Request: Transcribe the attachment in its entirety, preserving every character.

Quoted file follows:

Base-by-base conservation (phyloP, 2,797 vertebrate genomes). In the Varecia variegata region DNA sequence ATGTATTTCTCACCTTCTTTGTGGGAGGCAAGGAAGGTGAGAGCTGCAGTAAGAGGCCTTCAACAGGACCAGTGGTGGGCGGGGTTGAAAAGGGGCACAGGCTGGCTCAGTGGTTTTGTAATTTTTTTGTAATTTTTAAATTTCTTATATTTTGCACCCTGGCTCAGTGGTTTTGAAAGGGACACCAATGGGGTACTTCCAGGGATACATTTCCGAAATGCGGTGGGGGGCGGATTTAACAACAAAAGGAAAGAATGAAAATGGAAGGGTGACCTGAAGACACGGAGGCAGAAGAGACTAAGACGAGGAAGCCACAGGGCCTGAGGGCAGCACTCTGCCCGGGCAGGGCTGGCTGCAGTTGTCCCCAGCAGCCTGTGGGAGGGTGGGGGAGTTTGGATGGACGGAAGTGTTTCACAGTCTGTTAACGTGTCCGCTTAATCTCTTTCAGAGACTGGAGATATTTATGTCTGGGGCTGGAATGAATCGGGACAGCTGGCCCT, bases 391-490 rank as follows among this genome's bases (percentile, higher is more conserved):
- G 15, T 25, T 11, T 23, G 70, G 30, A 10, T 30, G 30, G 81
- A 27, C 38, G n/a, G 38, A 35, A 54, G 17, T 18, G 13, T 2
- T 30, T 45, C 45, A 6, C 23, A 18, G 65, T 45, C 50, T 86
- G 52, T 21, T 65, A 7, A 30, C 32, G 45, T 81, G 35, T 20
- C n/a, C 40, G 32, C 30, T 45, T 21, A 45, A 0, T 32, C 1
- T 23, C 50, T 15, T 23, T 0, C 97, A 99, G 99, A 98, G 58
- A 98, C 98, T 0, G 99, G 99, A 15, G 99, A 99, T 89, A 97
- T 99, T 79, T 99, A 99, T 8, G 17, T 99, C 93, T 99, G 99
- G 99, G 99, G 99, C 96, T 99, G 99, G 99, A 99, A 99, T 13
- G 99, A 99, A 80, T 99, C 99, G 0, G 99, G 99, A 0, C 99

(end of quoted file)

Base-by-base conservation (phyloP, 2,797 vertebrate genomes). In the Varecia variegata region DNA sequence ATGTATTTCTCACCTTCTTTGTGGGAGGCAAGGAAGGTGAGAGCTGCAGTAAGAGGCCTTCAACAGGACCAGTGGTGGGCGGGGTTGAAAAGGGGCACAGGCTGGCTCAGTGGTTTTGTAATTTTTTTGTAATTTTTAAATTTCTTATATTTTGCACCCTGGCTCAGTGGTTTTGAAAGGGACACCAATGGGGTACTTCCAGGGATACATTTCCGAAATGCGGTGGGGGGCGGATTTAACAACAAAAGGAAAGAATGAAAATGGAAGGGTGACCTGAAGACACGGAGGCAGAAGAGACTAAGACGAGGAAGCCACAGGGCCTGAGGGCAGCACTCTGCCCGGGCAGGGCTGGCTGCAGTTGTCCCCAGCAGCCTGTGGGAGGGTGGGGGAGTTTGGATGGACGGAAGTGTTTCACAGTCTGTTAACGTGTCCGCTTAATCTCTTTCAGAGACTGGAGATATTTATGTCTGGGGCTGGAATGAATCGGGACAGCTGGCCCT, bases 391-490 rank as follows among this genome's bases (percentile, higher is more conserved):
- G 15, T 25, T 11, T 23, G 70, G 30, A 10, T 30, G 30, G 81
- A 27, C 38, G n/a, G 38, A 35, A 54, G 17, T 18, G 13, T 2
- T 30, T 45, C 45, A 6, C 23, A 18, G 65, T 45, C 50, T 86
- G 52, T 21, T 65, A 7, A 30, C 32, G 45, T 81, G 35, T 20
- C n/a, C 40, G 32, C 30, T 45, T 21, A 45, A 0, T 32, C 1
- T 23, C 50, T 15, T 23, T 0, C 97, A 99, G 99, A 98, G 58
- A 98, C 98, T 0, G 99, G 99, A 15, G 99, A 99, T 89, A 97
- T 99, T 79, T 99, A 99, T 8, G 17, T 99, C 93, T 99, G 99
- G 99, G 99, G 99, C 96, T 99, G 99, G 99, A 99, A 99, T 13
- G 99, A 99, A 80, T 99, C 99, G 0, G 99, G 99, A 0, C 99